One common need of developers is to build strings out of some values to create sentences with the variables in them. In kotlin we have string templates. We specify the variable name preceded by a $ inside of the quotes, for instance:

val age = 21
val s1 = "I am $age years old"

You can also perform some inline operations on the variable in the template:

val s2 = "${s1.replace("am", "was")}, but now I am $age years old"

By default, the variables in Kotlin are non-nullable. That means that they don’t allow null values. If you need your variable to allow null values, you have to add a ? after the type, for instance:

var name:String? = null

Conditional Expressions

There’s not a lot of new things to learn here. It looks pretty much like what we are used to seeing when programming in Java, C#, Javascript, or any other traditional language. A slight difference that we will learn here is how we can use if as an expression, which is an alternative to the shorthand if in other languages.

Just for the sake of following the examples, I’m adding one:

fun maxOf(a: Int, b: Int): Int {
    if (a > b) {
        return a
    } else {
        return b
    }
}

It’s pretty much like Java. Here is the second example, using an if as an expression and have it set to the return statement of a function:

fun maxOf(a: Int, b: Int) = if (a > b) a else b

There’s always room for improvement. One of Kotlin’s goals is to reduce boilerplate and allow the developer to write code as readable as possible.

Null Safety

Ok, now let’s talk about one of my favorite topics in Kotlin - how to ensure the object I am accessing is not null. As per the documentation: “Kotlin's type system is aimed at eliminating the danger of null references from code, also known as The Billion Dollar Mistake.”

Kotlin limit the possibilities of a NullPointerException happening to:

  • An explicit throw of a NullPointerException()
  • Using the force-unwrapping !! on a null object.
  • An uninitialized this passed and used somewhere else

If you define a non-nullable variable and try to set it to a null value, you will get a compile-time error. Here’s an example of both nullable and non-nullable cases:

var a: String = "abc"
a = null // compilation error
var b: String? = "abc"
b = null // ok
print(b)

So, let’s see how Kotlin approaches to solve this. Using the examples above, we can say that we can call any method or property on the variable a safely, but we can’t ensure the same for the variable b. We need to manage the null-case, so our app does not crash. 💣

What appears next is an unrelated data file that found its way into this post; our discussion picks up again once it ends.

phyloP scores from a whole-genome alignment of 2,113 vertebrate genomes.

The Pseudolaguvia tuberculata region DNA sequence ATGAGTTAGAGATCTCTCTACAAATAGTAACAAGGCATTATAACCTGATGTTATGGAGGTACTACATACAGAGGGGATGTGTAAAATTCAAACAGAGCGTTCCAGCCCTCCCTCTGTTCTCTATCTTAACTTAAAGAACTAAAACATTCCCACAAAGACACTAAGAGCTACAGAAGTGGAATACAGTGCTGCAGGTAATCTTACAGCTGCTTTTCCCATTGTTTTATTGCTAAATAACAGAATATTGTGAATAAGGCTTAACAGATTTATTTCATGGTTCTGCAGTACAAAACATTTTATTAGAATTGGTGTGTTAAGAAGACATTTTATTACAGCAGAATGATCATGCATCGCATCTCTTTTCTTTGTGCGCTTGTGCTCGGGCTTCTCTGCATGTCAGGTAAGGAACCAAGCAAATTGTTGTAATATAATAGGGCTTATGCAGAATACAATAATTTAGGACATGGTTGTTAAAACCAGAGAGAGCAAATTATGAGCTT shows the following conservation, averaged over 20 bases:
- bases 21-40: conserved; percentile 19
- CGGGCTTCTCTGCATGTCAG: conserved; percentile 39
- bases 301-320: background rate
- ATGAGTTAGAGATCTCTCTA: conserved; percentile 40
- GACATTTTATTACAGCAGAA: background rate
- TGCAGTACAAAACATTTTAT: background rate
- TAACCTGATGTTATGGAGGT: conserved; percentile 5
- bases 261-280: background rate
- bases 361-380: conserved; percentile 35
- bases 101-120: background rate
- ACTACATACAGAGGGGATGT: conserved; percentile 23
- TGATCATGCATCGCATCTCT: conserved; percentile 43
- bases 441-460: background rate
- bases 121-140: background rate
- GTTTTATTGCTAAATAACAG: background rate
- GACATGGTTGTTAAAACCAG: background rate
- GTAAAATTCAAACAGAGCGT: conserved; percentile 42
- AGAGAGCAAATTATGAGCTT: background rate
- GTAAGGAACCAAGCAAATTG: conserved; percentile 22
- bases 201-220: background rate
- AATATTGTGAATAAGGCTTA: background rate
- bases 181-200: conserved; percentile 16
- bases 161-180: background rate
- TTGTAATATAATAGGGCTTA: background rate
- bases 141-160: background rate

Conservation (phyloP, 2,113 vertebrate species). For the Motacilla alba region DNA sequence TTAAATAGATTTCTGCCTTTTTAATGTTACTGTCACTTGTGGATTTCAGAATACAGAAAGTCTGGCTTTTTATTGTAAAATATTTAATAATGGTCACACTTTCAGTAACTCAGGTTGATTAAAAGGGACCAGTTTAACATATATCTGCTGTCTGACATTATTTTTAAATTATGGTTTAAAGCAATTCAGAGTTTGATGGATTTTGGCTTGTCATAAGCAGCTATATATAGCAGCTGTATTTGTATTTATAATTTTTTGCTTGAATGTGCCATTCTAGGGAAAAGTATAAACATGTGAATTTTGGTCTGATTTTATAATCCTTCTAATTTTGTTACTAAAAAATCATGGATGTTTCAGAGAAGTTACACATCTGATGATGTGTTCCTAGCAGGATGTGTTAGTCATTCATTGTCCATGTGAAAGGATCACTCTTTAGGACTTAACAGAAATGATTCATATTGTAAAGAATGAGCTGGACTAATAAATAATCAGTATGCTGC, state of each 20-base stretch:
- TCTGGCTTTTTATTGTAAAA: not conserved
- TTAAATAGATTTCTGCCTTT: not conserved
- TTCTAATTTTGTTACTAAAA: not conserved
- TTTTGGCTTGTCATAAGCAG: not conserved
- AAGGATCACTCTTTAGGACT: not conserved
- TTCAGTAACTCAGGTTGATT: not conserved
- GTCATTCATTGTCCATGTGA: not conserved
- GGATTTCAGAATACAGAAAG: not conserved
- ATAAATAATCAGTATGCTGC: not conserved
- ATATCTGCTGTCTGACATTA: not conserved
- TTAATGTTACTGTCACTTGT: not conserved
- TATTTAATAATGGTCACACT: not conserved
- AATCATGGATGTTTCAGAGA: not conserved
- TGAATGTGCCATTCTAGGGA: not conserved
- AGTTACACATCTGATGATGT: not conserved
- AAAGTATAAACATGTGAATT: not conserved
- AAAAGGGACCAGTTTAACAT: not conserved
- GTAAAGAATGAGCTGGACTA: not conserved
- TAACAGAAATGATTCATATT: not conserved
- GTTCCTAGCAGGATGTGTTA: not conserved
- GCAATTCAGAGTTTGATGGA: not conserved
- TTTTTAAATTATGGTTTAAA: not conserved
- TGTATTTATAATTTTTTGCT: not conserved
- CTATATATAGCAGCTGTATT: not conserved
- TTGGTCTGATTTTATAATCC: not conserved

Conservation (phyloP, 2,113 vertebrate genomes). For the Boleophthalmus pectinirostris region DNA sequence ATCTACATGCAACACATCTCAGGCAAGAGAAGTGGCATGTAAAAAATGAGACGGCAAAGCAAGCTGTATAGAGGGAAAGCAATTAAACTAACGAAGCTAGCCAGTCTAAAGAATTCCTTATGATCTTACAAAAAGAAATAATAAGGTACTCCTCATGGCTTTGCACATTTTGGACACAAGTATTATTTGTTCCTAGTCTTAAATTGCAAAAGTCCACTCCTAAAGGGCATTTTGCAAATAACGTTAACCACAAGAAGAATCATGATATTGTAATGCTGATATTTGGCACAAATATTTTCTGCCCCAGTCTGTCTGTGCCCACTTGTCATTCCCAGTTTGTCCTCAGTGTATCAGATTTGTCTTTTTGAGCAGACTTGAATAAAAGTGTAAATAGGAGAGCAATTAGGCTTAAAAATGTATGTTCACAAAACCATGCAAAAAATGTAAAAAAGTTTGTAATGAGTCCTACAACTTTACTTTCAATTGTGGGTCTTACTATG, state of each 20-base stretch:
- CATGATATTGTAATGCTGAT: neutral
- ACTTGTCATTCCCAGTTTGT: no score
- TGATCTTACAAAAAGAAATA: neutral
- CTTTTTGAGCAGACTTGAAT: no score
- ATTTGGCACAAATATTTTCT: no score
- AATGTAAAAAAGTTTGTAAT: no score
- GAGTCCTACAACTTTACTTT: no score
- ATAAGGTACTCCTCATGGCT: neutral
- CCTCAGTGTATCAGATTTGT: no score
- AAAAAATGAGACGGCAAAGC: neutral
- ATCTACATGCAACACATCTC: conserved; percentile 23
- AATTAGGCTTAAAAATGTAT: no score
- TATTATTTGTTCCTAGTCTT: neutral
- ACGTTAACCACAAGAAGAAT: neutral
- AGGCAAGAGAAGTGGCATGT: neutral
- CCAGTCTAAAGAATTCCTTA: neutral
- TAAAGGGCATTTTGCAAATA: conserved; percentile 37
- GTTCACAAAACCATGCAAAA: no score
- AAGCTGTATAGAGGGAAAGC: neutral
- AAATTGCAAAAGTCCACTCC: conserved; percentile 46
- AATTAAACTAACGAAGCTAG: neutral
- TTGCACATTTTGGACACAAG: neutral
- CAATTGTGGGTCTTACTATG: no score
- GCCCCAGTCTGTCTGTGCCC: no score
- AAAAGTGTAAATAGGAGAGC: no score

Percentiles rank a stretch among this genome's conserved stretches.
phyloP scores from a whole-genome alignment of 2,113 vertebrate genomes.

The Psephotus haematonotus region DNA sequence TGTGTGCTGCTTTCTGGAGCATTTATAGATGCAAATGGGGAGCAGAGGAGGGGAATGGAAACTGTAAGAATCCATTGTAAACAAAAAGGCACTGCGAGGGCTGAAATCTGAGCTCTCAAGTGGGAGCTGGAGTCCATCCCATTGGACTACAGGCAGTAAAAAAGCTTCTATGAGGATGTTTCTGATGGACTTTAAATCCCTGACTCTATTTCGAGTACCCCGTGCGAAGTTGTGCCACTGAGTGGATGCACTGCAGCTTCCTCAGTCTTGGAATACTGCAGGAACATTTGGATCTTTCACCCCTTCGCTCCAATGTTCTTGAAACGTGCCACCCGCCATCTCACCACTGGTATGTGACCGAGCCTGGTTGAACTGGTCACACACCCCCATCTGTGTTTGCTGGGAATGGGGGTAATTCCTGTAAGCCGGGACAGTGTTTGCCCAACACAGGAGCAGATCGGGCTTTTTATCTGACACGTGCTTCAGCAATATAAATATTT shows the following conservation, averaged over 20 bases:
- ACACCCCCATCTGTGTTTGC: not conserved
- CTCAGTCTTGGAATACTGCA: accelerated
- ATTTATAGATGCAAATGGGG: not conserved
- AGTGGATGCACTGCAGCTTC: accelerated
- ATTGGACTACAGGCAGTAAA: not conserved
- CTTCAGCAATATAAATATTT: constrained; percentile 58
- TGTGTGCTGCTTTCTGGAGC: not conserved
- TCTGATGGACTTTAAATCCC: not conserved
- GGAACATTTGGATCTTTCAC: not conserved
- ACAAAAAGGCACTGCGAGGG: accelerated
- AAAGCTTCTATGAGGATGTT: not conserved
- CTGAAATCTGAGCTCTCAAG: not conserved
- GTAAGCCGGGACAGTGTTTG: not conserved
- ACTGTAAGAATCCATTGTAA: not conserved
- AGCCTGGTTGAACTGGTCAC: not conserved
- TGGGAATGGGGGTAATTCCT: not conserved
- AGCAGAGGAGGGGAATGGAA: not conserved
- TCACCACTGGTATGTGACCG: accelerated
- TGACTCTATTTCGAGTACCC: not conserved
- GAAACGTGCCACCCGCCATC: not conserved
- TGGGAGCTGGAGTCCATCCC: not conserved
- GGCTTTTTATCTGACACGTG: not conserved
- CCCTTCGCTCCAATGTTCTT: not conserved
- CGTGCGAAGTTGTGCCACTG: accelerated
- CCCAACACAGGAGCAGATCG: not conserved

We have more than one way to assert the value is not null. If you are a Java developer, the first thing that comes to your mind is probably something like this:

val b = "Kotlin"
if (b != null && b.length > 0) {
    print("String of length ${b.length}")
} else {
    print("Empty string")
}

And Kotlin will allow this. But… I will tell you a prettier and more idiomatic way to deal with these cases: The one and only safe call operator ?.

Using the safe call operator, we can access all the properties in an object. It will pass only if the value is not null.

val a = "Kotlin"
val b: String? = null
println(b?.length)
println(a?.length)

You can use it at many levels of properties deep:

bob?.department?.head?.name

An expression like this returns a nullable. It will be null if it fails at any point. Otherwise, it will have a value. So, what if I want it to be non-nullable?

In that case, you can set a default value using an Elvis-operator ?:. If you're wondering why it's named like that, just flip your head and you will see the top of Elvis Presley’s head. 🕺😂

var name:String?
name = null

val length = name?.length ?: 0

In this example, we are trying to get the length property of the nullable variable name. If it returns null, it will default to 0.

Wrap-Up

Intense! We covered some of the most basic Kotlin topics, and in a future article, we will dive into some other basic and not-so-basic stuff.

Meanwhile, you can practice your Kotlin knowledge in the Kotlin Playground/ It’s online, free, and very easy to use!

See you in the next one! 😎